- Situationally aware searching: You planned your search mission, now improvise and adapt to what the information environment actually offers you.
Factiva for global news. Introduction to browsing current news and to searching the large, powerful Factiva database of global news reporting from major newspapers and broadcasters. Read slide deck. (NOTE: Dow Jones, the publisher of Factiva, has eliminated its "newstand" menu, making it impossible to browse non-US news sources. This is noted in the slides but not in the video.)
This related handout also applies to searching most historical news archives:
Odyssey, our "learning object repository," offers a growing list of how-to videos and handouts, about the mechanics of using Virginia Tech Libraries' digital and physical resources, including
- Discovery Search
- Finding and checking out printed books in Newman Library
- ILLiad interlibrary loan for getting your hands on books and articles
- Registering for ILLiad (Blacksburg users) (Extended campus users)
- Requesting and using ILL materials (Blacksburg users) (Extended campus users)
- Database basics
- Using different databases successfully (common features and functions behind different interfaces
- Keyword basics
- What's in a results list.
Orient yourself -- alternative map to VT Libraries website. In case you get lost in the various platforms mashed together in the library's online presence.
Fine print: Pencek's handouts are published in this guide under a Creative Commons Attribution 4.0 International (CC BY 4.0) license. So you can adapt, slice, and dice the files for reuse, provided that you give me appropriate credit, provide a link to the Creative Commons license, and indicate if changes were made. You may do so in any reasonable manner, but not in any way that suggests that Bruce Pencek endorses you or your (re)use of his content.
- How to Prepare an Annotated Bibliography (from Cornell)Annotated bibliographies bridge the chasm separating mere lists of citations from fully written-out research. You must of course do your citations correctly, but it can be tricky to craft annotations that tie the items together in support of your specific research task.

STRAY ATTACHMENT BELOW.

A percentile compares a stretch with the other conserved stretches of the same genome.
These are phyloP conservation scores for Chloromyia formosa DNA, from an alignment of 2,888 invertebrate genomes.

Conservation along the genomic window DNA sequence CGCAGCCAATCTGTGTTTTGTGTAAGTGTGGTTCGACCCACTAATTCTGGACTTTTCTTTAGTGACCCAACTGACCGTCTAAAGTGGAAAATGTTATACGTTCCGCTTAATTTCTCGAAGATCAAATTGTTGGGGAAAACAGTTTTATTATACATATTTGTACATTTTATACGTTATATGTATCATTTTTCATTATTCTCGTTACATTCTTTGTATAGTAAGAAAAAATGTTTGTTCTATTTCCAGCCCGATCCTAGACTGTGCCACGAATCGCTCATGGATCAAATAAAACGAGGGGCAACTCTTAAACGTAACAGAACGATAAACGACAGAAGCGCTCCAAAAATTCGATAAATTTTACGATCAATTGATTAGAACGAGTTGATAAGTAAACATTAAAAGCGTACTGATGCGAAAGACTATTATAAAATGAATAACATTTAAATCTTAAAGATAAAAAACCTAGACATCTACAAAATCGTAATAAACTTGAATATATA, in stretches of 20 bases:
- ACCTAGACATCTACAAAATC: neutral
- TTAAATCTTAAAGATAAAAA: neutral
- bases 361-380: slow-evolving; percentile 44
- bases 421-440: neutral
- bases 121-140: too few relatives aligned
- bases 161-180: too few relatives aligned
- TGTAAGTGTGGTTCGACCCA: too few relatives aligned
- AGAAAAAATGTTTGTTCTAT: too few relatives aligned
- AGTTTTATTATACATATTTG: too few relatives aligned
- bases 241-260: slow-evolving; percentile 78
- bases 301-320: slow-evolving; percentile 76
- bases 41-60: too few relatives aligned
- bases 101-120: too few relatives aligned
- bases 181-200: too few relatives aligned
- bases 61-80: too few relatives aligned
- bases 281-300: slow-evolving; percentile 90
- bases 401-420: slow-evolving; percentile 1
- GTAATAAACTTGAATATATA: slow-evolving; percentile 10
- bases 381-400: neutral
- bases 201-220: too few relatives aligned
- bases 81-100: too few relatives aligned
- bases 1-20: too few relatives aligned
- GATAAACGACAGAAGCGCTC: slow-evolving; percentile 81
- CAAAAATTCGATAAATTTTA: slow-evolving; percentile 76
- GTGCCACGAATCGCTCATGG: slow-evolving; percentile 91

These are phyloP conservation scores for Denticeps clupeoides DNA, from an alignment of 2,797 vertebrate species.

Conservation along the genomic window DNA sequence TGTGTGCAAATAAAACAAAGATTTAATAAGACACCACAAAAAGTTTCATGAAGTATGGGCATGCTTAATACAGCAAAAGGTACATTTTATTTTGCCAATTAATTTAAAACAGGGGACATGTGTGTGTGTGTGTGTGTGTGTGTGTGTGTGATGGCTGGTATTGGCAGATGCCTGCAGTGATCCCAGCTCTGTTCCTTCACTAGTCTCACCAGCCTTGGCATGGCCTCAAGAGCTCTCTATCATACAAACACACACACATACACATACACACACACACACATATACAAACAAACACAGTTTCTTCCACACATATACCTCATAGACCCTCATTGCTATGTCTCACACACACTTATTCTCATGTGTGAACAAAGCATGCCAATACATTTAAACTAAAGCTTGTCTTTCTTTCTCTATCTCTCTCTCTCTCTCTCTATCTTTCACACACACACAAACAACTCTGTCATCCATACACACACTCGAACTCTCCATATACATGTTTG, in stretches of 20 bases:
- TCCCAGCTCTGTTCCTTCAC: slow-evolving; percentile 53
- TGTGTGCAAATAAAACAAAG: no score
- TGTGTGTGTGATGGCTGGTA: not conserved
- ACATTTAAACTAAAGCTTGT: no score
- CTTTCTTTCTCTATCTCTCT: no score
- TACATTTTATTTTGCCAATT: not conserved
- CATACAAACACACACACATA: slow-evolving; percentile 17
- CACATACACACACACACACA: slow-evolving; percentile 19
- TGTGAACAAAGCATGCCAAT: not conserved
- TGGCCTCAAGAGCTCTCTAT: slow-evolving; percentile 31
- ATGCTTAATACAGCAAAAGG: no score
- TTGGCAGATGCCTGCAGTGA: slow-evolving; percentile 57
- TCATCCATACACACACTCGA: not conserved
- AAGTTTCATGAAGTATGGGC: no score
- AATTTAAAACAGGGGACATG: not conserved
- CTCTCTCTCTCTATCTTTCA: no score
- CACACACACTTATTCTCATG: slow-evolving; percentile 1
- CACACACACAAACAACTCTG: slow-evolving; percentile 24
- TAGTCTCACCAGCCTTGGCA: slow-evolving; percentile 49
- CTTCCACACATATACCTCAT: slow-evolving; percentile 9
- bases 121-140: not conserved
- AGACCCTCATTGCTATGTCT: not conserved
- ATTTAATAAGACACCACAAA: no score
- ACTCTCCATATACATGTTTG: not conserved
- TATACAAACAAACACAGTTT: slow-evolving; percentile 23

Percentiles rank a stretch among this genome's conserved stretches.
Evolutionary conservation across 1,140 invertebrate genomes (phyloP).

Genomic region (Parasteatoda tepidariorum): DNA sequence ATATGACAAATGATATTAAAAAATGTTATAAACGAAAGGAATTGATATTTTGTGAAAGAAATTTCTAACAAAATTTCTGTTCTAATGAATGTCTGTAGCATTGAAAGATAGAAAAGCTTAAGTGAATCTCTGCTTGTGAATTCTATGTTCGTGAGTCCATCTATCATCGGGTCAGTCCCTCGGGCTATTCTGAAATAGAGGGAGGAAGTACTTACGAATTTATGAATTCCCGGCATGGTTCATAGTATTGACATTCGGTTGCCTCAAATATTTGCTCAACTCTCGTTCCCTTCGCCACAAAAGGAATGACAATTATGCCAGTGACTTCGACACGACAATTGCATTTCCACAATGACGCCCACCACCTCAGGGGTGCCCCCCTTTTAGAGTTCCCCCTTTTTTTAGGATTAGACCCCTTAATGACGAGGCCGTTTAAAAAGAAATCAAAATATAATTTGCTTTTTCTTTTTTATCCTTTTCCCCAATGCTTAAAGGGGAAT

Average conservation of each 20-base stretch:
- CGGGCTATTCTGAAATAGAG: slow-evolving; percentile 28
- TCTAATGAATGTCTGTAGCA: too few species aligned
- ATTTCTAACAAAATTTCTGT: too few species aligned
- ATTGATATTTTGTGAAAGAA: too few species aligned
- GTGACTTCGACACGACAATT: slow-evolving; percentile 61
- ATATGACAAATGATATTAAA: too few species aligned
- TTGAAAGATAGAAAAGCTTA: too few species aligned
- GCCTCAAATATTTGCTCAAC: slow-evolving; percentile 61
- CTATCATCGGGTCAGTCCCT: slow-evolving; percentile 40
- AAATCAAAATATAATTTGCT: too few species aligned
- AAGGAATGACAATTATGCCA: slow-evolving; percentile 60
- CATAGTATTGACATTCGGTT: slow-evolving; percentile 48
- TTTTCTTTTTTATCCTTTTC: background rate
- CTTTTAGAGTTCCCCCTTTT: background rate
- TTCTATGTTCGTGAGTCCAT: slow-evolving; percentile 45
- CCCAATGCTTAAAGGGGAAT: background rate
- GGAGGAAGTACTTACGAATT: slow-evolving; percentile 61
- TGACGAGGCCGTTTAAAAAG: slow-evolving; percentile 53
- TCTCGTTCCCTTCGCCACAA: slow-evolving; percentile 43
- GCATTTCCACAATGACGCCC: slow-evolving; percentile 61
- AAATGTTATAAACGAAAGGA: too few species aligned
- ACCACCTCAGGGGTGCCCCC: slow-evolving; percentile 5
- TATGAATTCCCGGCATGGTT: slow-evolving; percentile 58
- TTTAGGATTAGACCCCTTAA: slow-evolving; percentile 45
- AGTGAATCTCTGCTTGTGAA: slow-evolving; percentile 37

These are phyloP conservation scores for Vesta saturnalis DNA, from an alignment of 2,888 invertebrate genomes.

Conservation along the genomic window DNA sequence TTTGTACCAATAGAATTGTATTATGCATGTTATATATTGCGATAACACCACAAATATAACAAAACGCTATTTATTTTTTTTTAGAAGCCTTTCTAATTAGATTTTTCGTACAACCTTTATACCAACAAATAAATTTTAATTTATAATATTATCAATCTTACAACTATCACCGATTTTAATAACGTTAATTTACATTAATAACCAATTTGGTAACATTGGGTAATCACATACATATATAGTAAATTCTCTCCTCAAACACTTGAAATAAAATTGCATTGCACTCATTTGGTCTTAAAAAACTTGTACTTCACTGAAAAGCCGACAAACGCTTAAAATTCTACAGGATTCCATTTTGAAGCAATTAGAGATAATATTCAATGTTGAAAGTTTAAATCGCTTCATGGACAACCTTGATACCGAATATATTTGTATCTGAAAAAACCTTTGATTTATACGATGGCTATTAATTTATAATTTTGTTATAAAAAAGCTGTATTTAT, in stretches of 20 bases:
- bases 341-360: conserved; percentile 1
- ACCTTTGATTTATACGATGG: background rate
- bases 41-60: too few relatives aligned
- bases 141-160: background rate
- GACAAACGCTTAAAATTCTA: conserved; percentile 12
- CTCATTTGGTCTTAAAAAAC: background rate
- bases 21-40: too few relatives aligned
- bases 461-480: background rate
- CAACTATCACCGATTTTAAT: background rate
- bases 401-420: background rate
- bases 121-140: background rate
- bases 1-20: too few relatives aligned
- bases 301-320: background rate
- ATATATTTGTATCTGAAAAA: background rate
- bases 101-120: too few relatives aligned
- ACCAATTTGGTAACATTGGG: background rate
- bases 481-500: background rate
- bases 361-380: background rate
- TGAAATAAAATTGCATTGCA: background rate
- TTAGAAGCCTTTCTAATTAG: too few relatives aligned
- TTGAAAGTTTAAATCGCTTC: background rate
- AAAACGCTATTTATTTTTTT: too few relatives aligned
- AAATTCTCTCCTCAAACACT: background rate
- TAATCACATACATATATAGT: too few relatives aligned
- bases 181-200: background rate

Citation: acknowledging and sharing knowledge
- Avoiding PlagiarismResources for answering the questions: What is plagiarism? When do you need to give credit? How do you know when something is common knowledge? Includes advice about best practices for avoiding accidental plagiarism and a Should I Cite This?" visual guide. From Purdue's OWL Online Writing Lab.
- Citation Ethics and Citation ManagersTopic guide with pointers on citation style guides, reference managers, and guidance about legally using works other people have written or created.
- Find, use persistent links to library resources Persistent links are URLs that connect users directly to an article, ebook, ejournal, or library database by clicking a link embedded in a webpage. Use them in your citations, notes, and communications because they are the unique, permanent web addresses of those resources. When sharing a persistent link with other current VT people (say, in Canvas), use a link that contains ezproxy.lib.vt.edu, which routes them through the university authentication system. Thus: https://doi-org.ezproxy.lib.vt.edu/10.1177/0002716290510001005 When writing for non-VT audiences (your articles, dissertations), delete the ezproxy stuff. Thus for a link in the body of your online writing, use https://doi.org/10.1177/0002716290510001005, and in the formal (unlinked) citation in your references list/bibliography, write DOI: 10.1177/0002716290510001005. Other forms of persistent links include Permalinks (in Ebsco databases), DOIs [document object identifiers] (in most journal publishers), Document URLs (in ProQuest databases), Stable URLs (in JSTOR), and Handles (in VTechWorks).